A New Era in British Columbia began June 5, 2001 when Gordon Campbell was sworn-in as the 34th premier after his BC Liberals swept the NDP out of power by winning 77 of 79 seats in the previous month’s election.
When the pomp and circumstance ended, the 28-member executive council got down to business the next morning, witih a four-hour, closed door meeting in Victoria.
theBreaker finally obtained minutes this week under freedom of information laws, which state that cabinet confidentiality no longer covers records that are 15 years or older. Staff in Christy Clark’s office delayed processing theBreaker’s Feb. 24 request to May 25 — beyond the election period. The documents evidently got lost in the transition to the new NDP government. The office of new premier John Horgan needed an August nudge from the Office of the Information and Privacy Commissioner.
Five members of that 2001 cabinet won re-election on May 9: Shirley Bond, Rich Coleman, Mike de Jong, Linda Reid and Clark, who quit as BC Liberal leader and Kelowna MLA on Aug. 4. Coleman is the interim leader and de Jong is exploring another run at the job.
During the first 100 days in office, the Campbell cabinet kiboshed photo radar, phased-in tax cuts, lifted the grizzly hunt moratorium, supported the 2010 Winter Olympics bid and went to work on new policies on climate change, log exports and labour relations with nurses and teachers. The ripple effects can still be felt more than 16 years later, after the Campbell-Clark dynasty ended July 18.
The first meeting included a briefing on conflict of interest guidelines from cabinet lawyer Sheila Gallagher.
“Cabinet was also cautioned not to comment on matters before the courts,” the minutes state. “Cabinet was reminded that appointments to agencies, boards or commissions will be reviewed on the basis of merit.”
All cabinet ministers were to receive media training. Communications head Andy Orr emphasized reading Today’s News (the government’s media clipping service), and to “take a deep breath and compose yourself after each meeting and before you meet the press; don’t talk and walk with press scrums; do stay locked on cameras while in scrums.
“Ministers were encouraged to reply ‘I’ve got nothing new on that today,’ rather than creating a deadline or signalling a potential agenda item for cabinet.
Ministers of state were advised to stay in close touch with ministers, while ministerial assistants would assist ministers to return calls from the press and ensure issues management coordination.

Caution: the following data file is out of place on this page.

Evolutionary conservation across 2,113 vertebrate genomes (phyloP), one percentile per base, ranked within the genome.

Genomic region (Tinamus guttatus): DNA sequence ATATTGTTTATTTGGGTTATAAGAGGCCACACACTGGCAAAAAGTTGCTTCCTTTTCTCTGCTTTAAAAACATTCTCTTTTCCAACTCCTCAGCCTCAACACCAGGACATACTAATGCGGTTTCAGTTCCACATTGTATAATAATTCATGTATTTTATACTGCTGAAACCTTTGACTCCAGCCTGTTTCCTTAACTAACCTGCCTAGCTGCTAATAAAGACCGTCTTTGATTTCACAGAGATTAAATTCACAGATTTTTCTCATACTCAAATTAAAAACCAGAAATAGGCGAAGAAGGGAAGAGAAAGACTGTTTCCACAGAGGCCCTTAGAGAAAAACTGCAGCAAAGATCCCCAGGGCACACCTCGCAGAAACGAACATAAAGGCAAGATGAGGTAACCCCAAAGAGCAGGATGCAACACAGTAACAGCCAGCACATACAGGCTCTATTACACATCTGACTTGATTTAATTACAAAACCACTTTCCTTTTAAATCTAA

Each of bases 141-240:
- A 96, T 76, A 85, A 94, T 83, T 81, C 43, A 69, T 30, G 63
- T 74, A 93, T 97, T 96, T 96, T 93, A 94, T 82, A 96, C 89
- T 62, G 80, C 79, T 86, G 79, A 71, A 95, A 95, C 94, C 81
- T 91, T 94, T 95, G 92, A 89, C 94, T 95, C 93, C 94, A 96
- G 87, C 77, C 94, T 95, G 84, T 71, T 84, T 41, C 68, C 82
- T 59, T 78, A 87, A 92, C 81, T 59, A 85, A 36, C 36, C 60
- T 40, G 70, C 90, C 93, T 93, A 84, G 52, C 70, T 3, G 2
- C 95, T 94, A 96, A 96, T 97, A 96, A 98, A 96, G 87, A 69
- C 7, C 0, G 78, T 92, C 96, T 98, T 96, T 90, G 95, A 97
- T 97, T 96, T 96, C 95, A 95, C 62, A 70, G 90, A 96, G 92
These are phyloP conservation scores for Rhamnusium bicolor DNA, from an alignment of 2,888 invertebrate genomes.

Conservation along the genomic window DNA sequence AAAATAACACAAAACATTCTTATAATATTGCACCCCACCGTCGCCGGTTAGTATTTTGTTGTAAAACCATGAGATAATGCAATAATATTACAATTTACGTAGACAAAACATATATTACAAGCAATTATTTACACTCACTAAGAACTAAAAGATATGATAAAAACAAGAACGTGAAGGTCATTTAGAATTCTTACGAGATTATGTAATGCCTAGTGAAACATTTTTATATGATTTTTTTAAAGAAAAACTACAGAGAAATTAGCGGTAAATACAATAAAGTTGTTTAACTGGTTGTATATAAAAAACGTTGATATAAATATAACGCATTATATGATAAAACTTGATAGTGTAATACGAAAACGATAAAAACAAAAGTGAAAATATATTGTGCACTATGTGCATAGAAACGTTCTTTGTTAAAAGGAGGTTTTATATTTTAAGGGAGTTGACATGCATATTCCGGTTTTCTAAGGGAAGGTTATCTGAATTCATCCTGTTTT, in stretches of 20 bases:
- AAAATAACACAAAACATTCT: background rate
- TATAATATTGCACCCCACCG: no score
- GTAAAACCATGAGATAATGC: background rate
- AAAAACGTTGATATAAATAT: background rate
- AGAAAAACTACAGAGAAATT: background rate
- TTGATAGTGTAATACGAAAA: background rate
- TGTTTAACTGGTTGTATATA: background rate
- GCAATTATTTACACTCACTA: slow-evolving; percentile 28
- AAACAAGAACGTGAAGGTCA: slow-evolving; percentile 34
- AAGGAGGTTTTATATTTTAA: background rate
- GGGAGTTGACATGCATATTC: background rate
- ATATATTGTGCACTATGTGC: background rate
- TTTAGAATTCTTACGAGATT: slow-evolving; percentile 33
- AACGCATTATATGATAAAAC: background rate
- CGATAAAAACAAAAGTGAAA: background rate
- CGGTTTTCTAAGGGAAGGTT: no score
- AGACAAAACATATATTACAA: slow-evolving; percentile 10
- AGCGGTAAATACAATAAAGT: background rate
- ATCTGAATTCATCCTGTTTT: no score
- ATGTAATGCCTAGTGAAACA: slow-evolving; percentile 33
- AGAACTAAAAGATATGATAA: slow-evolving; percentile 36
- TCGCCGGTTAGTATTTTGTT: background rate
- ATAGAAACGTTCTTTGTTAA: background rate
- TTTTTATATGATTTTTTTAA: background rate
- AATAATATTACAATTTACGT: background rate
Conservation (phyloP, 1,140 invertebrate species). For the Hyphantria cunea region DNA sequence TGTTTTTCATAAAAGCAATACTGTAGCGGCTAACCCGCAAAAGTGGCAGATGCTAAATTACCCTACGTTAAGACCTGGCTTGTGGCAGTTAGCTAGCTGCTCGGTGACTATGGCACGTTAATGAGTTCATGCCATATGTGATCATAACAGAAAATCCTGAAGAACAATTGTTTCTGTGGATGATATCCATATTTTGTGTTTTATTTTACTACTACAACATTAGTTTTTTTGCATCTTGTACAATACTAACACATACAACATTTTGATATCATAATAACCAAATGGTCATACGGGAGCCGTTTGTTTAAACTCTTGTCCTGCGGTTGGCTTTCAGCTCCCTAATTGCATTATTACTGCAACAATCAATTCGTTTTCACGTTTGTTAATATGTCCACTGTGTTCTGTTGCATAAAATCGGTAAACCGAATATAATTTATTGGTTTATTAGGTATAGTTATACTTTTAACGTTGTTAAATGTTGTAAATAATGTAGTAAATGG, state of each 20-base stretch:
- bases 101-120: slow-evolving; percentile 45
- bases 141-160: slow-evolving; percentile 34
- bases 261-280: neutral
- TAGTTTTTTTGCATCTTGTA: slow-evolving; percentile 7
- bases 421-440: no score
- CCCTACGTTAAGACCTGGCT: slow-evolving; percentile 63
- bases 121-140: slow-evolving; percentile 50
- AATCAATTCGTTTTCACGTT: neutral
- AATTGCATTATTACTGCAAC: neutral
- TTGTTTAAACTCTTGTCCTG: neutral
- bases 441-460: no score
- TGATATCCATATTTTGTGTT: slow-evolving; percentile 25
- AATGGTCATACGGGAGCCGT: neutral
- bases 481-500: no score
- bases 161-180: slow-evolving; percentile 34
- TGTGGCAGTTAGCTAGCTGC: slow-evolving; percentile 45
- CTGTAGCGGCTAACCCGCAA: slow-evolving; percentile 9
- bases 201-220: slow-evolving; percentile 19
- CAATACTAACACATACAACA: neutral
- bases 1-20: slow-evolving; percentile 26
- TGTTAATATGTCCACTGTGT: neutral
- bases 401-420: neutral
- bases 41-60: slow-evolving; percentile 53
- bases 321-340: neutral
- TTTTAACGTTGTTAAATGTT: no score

At the second meeting, on June 14, minutes say the chief of staff (Martyn Brown) responded to a follow-up question about the conflict of interest commissioner. He asked to be “notified prior to any minister contacting the conflict of interest commissioner, in order to avoid adverse rulings.
“The premier reminded ministers that a campaign is still on and our job is to do what we said we were going to do. Ministers were encouraged to keep the premier informed through his office and his personal number. Ministers were asked to coordinate communications with each other — particularly with the ministers of state, the local MLAs and to ensure consistency with the New Era plan. Cabinet was encouraged to reduce the number of press releases and to consider alternative ways of communicating on web sites and in person. A monthly communications calendar will be available next week in order to facilitate the timing and coordination of announcements.”
At the June 20 meeting, cabinet was told that Government Caucus Committees were expected to be “critics, not cheerleaders” on fiscal, policy and legislative issues. (With only two members of the NDP opposition, Campbell had to create some level of internal scrutiny). A report was expected from the Public Affairs Bureau on government advertising; a subcommittee led by Campbell was examining all other non-statutory advertising. Before the election, the Liberals had vowed to end NDP advertising waste.
On July 20, Clark and Gordon Hogg declared a conflict of interest and withdrew from participating in something on the agenda — the government used the legal advice loophole in the FOI law to withhold details.
On Aug. 8, some disappointment for politicians who got elected on a tax-cutting platform. They weren’t paying enough tax. “Members were also informed that currently the income tax being deducted from their pay was insufficient,” it said.
B.C. and the rest of the world changed Sept. 11, after the Al Qaeda terrorist attacks on the World Trade Center and the Pentagon. Cabinet met the morning after, for the last time in the first 100 days of the Campbell New Era. Its top item: “Cabinet received a briefing on the air traffic conditions, offers made to assist the U.S.A., and process in British Columbia to keep Minsters informed on public safety issues.”
Economic storm clouds were no longer on the horizon, but were hovering over B.C.
“The global slowdown, the impact of the softwood lumber tariff, the events of Sept. 11 on the U.S. economy and Crown corporation losses are all contributing to a scenario of weak economic growth. Ministers were encouraged to contact their buddy MLAs to explain and support the quarterly report and the current fiscal strategy.”
Read the cabinet minutes from the first 100 days of BC Liberal rule below.